It is an often observed phenomenon, that people are attracted by “inclusive” offers, no matter how much more expensive they would have actual been, compared with buying only the options they really need.
Whole industries are operating on this behavior, and making a lot of extra money by this…
I agree 100% in principle. $1 per month is cheap.
That said, to many people it feels like nickel-and-diming. And I’ve known multiple people that don’t feel comfortable giving Apple a credit card. Yes, I know you can get an iTunes gift card and put it on file instead - but a lot of people don’t.
And this neglects the fact that the user frequently isn’t given the info to make a rational, pre-planned decision. Apple enables iCloud backup and a number of other iCloud syncs by default, which means that frequently the user’s first discovery that they’re out of iCloud storage is when their phone starts INCESSANTLY throwing up prompts that they’re out of storage space.
Yes, this behavior is all user-configurable. But those incessant pop-ups about running out of storage space - at least the last time I checked - don’t make it all that clear how to disable the stuff that’s causing the problem.
IMHO it’s bad UX, exacerbated by default configurations, caused by a lack of user education during the setup process.
Random thought - they could maybe figure out how to bundle device backup only into AppleCare for iDevices. Buy AppleCare, get free device backups as long as you have AppleCare. That bundles a service Apple understands the need for with a service the user understands the need for. And it would be pretty logical, since a lot of the circumstances that require a backup are the same circumstances that trigger an AppleCare claim.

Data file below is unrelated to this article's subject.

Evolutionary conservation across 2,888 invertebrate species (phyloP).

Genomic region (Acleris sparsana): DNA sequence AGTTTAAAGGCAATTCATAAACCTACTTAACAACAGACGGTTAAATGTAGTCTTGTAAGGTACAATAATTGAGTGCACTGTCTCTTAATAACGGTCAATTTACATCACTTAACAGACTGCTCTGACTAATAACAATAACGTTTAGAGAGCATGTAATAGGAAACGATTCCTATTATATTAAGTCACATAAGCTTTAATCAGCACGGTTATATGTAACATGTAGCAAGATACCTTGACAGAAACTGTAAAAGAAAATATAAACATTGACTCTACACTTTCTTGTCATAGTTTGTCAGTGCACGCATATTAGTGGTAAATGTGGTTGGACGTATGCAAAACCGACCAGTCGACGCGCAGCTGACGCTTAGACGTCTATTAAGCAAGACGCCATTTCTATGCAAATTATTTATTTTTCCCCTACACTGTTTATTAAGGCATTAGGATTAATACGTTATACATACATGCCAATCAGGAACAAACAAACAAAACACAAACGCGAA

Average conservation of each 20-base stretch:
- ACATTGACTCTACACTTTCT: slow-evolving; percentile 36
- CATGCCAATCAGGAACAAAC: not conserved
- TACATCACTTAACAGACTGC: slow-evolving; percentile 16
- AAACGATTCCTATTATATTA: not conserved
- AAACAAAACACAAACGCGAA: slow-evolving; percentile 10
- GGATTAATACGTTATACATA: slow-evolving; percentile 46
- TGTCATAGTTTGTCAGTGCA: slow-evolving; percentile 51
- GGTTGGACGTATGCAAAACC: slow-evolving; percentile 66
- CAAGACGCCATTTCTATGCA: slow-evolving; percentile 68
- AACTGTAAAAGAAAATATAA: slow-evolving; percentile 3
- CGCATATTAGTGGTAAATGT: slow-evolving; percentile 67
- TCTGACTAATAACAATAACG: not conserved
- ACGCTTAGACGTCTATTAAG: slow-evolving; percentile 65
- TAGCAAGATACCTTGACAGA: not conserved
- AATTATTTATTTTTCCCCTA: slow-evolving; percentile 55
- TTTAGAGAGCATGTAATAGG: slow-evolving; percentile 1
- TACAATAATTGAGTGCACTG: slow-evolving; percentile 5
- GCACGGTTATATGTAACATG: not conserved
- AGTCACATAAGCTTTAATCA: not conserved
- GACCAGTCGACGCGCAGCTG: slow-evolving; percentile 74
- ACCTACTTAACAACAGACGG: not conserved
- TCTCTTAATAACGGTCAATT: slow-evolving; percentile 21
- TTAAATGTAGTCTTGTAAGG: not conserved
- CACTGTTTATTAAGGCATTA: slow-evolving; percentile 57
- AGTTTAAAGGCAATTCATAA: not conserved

Apple may be a money grubbing tightwad of a corporation but ultimately people are responsible for the decisions they make. An iPhone is a very desirable device but if a person can’t afford to use it they should probably buy something else.
Instead of a iPhone 14, get a 12, or an SE. And even iPhone users can get 15GB of free storage from Google. Everyone has a phone of some kind these days and a new iPhone doesn’t impress people any more.
I like that idea. I think that plus the ability to easily pay for a family member’s phone’s backup based on either iCloud ID or serial number (a nice notification informing you, etc.) would go a ways.
Just a couple of thoughts here:
- In today’s mobile world, a huge chunk of iPhone owners do not own any other Apple device. Their only means of backing it up safely is iCloud. 5GB isn’t enough room to back up basic app data, not to mention an actual device backup on a 64GB iPhone.
- Apple makes over $500 on each $1000+ iPhone, not counting AppleCare+
Given that, the 5GB of storage is almost insulting. A new iPhone can use that up with one minute of video. It seems like the only reason they give any of it for free is to cover basic initial connectivity and setup storage. If so, just make it a hidden cap and stop advertising it as if it has any real-world value.
or to a PC running iTunes. My brother has been doing that for years.
Beside the pure statement in this article, is there any evidence that this statement is true?
And is this just production costs, or what is contained in this numbers?
Regardless of whether the exact number is true or not - Apple is a fabulously successful company both technologically and financially.
Long ago I realized there is one obvious antidote to whining about the cost of Apple products:
Buy AAPL Stock
Which is a total PITA for those of us who do NOT want iCloudanewhere near our critical data. Its; starts backing up before you can get tohe setting to tirn the Da***ed thing OFF!
If possible I turn off wifi, at the router, before I log into a new Mac or after a clean install to avoid some of Apple’s default settings.
There was a footnote in the first graphic. A quick Google search leads one to this article:
That article gives you the details - parts only.
That means, you have to add to that the cost for:
- basic support
- and everything I forgot…
I don’t know the real numbers, and obviously they are gaining profit from it, but there is not that much left on every iPhone, as the first article suggested.